Astronomers discover an extrasolar planet with a highly tilted orbit
Retrograde or spin-orbit misaligned planets are important for understanding the diversity of planetary systems, and they provide important evidence for assessing current planetary migration models.
November 16, 2009
Provided by the Subaru Telescope Facility, Hilo, Hawaii
November 16, 2009
A planet orbits close to its host star in this artist's concept of an extrasolar planet.
Photo by NASA/JPL-Caltech/R. Hurt (SSC)
Two teams of astronomers have found that extrasolar planet HAT-P-7b, discovered in 2008, has a retrograde or highly tilted orbit. On May 30, 2009, a Japanese collaboration team led by Norio Narita, from the National Astronomical Observatory of Japan, used the Subaru Telescope's High Dispersion Spectrograph (HDS) to observe the HAT-P-7 planetary system, which is about 1,000 light-years distant from Earth, and they found the first evidence of a retrograde orbit of the extrasolar planet HAT-P-7b. On July 1, 2009, a U.S. collaboration team led by Joshua N. Winn, from the Massachusetts Institute of Technology (MIT), also used the Subaru Telescope's HDS to independently observe the HAT-P-7 system and likewise concluded that extrasolar planet HAT-P-7b has a retrograde or polar orbit.
The HAT-P-7b is the first planet that indicates a retrograde orbit at the time of publications in scientific journals. Such retrograde or spin-orbit misaligned planets are important for understanding the diversity of planetary systems, and they provide important evidence for assessing current planetary migration models. It is well known that extrasolar planets have diverse orbits, and recent planetary migration models have predicted the existence of such a retrograde extrasolar planet. The Subaru findings provide an important milestone for understanding the orbital evolution of planetary systems.
Extrasolar planets are planets beyond our solar system. With the advent of large ground-based telescopes and innovative instruments to enhance the flexibility of observations since the 1990s, more than 400 extrasolar planets have been discovered since the first one was identified in 1995. The discoveries have taught us that orbits of extrasolar planets are different from those of the planets in the solar system. For instance, dozens of extrasolar Jovian planets orbit their host stars within a period of a few days ("hot Jupiters"), and many of the extrasolar planets have significant eccentricities ("eccentric planets"). Theoretical models of planetary migration help scientists understand planets' orbits.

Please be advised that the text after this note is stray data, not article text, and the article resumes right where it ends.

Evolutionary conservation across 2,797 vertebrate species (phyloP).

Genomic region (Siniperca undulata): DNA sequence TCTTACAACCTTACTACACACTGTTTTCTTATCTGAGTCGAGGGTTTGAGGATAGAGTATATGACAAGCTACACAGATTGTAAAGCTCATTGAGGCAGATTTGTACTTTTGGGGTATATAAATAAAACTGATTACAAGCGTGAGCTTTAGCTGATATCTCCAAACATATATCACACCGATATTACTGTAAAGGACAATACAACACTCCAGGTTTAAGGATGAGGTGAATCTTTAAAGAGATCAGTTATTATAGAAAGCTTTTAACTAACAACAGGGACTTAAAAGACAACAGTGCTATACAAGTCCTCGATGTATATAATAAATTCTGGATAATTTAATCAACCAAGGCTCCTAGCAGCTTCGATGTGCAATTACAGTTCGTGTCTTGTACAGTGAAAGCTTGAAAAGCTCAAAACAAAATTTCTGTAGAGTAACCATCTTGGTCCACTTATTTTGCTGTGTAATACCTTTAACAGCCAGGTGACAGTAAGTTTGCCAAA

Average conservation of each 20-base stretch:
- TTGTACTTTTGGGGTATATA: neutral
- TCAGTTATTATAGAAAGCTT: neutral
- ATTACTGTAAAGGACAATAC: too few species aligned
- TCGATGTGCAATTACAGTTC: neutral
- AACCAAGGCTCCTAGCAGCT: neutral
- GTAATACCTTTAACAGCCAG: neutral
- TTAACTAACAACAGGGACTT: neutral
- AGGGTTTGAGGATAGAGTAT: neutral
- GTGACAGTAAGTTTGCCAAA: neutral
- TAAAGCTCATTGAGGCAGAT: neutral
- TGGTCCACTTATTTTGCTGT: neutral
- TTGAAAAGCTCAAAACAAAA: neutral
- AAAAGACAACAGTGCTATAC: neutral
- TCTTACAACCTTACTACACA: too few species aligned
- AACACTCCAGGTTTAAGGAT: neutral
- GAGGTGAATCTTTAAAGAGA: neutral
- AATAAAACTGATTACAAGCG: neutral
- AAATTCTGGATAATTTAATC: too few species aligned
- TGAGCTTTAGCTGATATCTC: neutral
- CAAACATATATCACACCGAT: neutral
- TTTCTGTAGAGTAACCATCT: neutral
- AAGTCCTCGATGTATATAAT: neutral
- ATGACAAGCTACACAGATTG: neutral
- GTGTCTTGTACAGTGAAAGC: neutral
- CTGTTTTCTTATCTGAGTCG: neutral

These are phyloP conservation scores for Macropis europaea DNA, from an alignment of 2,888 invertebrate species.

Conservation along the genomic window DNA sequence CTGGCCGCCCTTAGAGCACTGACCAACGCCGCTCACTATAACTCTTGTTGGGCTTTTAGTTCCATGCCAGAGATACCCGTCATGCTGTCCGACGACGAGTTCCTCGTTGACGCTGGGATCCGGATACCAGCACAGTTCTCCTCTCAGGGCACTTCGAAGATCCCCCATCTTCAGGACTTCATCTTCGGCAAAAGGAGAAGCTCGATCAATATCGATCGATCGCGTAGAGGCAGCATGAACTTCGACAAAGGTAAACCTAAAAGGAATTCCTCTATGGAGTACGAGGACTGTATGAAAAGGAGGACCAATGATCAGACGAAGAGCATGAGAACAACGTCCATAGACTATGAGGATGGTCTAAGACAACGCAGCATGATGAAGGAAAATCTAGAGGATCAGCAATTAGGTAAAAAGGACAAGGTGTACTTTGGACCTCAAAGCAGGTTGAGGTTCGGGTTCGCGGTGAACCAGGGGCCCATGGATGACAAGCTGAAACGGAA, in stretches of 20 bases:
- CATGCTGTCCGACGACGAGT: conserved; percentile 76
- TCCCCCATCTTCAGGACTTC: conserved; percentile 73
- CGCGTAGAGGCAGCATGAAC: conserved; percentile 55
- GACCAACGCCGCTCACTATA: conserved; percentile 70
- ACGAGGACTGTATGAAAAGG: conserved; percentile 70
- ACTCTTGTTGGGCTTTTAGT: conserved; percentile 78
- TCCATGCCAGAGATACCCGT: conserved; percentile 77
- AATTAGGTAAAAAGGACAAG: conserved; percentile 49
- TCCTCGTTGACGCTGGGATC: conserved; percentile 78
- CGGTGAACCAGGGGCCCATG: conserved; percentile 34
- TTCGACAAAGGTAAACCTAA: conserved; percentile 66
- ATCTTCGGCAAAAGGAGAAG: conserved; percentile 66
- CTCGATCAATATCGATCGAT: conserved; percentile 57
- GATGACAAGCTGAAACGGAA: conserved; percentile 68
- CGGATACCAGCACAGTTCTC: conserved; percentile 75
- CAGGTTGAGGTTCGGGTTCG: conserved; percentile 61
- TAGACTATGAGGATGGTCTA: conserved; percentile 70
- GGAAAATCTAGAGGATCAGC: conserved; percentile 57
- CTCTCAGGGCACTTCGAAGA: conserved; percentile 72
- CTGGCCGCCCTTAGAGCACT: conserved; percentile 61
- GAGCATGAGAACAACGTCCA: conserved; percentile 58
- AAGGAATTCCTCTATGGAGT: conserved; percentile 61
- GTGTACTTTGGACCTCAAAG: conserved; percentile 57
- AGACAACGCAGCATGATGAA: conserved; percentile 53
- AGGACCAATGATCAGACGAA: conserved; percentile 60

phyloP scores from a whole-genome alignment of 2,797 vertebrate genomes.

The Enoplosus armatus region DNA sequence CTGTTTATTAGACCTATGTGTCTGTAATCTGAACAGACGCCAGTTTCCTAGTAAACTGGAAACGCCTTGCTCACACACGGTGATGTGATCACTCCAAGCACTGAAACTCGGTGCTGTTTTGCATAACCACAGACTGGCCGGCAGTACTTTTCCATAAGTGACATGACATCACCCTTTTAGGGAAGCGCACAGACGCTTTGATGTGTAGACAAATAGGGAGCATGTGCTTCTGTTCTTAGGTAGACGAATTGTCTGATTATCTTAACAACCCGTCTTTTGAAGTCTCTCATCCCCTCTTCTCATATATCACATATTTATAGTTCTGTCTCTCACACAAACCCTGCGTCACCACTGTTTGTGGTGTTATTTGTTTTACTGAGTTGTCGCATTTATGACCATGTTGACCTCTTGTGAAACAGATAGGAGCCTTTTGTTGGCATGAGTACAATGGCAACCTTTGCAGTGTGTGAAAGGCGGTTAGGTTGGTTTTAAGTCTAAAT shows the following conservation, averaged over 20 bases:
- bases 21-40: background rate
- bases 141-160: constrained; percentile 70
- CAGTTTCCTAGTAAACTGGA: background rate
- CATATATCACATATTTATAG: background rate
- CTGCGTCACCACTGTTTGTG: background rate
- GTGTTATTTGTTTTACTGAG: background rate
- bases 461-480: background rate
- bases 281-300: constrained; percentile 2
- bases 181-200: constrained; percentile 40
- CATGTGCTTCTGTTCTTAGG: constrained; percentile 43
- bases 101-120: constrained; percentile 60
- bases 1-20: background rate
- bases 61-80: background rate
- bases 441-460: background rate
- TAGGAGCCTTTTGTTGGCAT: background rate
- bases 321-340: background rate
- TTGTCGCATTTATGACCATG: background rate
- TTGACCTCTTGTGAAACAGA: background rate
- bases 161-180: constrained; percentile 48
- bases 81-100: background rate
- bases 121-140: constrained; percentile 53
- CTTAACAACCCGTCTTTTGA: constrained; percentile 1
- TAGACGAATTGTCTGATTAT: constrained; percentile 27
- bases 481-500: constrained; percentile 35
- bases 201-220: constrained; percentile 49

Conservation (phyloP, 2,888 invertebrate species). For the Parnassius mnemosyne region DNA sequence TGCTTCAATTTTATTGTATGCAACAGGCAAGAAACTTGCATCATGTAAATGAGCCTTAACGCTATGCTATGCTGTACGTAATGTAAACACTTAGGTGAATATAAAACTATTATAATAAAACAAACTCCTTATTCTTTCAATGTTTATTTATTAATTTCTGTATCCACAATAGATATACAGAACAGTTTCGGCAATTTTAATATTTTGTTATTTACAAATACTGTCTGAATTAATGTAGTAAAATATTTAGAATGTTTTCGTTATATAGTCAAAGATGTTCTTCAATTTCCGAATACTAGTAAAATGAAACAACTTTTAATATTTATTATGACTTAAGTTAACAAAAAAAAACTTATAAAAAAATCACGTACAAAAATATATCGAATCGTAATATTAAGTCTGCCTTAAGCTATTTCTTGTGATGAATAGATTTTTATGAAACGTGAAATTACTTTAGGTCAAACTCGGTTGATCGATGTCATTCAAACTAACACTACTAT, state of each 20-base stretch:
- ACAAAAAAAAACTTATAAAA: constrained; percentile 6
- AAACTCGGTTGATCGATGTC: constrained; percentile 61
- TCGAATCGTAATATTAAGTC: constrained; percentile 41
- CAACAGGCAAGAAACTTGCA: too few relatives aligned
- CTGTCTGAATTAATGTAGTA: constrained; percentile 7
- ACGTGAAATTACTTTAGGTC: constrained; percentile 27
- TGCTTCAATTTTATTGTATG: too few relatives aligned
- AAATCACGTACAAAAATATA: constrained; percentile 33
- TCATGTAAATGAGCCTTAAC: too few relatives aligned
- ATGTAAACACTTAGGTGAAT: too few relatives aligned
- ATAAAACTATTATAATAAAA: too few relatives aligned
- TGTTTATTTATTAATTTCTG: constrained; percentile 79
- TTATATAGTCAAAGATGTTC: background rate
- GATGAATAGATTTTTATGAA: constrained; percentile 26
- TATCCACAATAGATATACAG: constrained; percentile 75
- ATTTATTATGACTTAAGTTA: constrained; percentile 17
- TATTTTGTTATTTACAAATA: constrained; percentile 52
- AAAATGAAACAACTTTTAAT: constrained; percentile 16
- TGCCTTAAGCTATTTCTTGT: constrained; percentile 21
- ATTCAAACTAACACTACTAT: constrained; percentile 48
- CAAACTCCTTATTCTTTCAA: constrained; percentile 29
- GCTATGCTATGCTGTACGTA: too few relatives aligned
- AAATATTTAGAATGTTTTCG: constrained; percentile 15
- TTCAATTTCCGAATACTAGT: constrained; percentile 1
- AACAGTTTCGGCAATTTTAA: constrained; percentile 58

Widely held beliefs about planetary system formation maintain that planetary systems form in rotating protoplanetary disks surrounding protostars. Scientists consider the planetary orbital axis and the stellar spin axis to be well aligned, as is true for the planets in the solar system. However, recent theories have not followed suit. For example, planetary migration models considering gravitational interactions between multiple giant planets ("planet-planet scattering models") or considering Kozai cycles due to a distant companion star ("the Kozai migration") predict that a significant fraction of migrated planets have tilted, or even retrograde orbits to the stellar spin axis. Retrograde orbits are those in which the planetary orbit is tilted by over 90 degrees to the stellar spin axis.
A collaboration team led by Norio Narita has used the Subaru Telescope to make observations that test such planetary migration models. The team focused on the Rossiter-McLaughlin effect, which is an apparent irregularity in the star's radial velocity — the star appears to be receding if the transiting planet hides an approaching part and vice versa. By measuring the Rossiter-McLaughlin effect, one can estimate the sky-projected angle between the stellar spin axis and the planetary orbital axis. The Subaru Telescope succeeded in detecting the effect in the TrES-1 transiting planetary system in 2007, and since then the telescope has made observations of several transiting planetary systems. During the observation of the planetary system May 30, 2008, the Japanese team found the first evidence of a retrograde orbit of the HAT-P-7b based on the Rossiter-McLaughlin effect. The result indicates that the planet first hides the receding part of the stellar surface and then the approaching part. The independent observations July 1, 2009 of the U.S. collaboration team led by Joshua N. Winn at MIT confirm these findings. At this point, however, the migration model for HAT-P-7b has not yet been firmly discriminated; thus, further observations of this system to search for outer massive planets or a binary companion would be interesting. In addition, since the HAT-P-7 system is within the field of view of the Kepler mission, further characterization for the retrograde planet HAT-P-7b will be studied in the near future.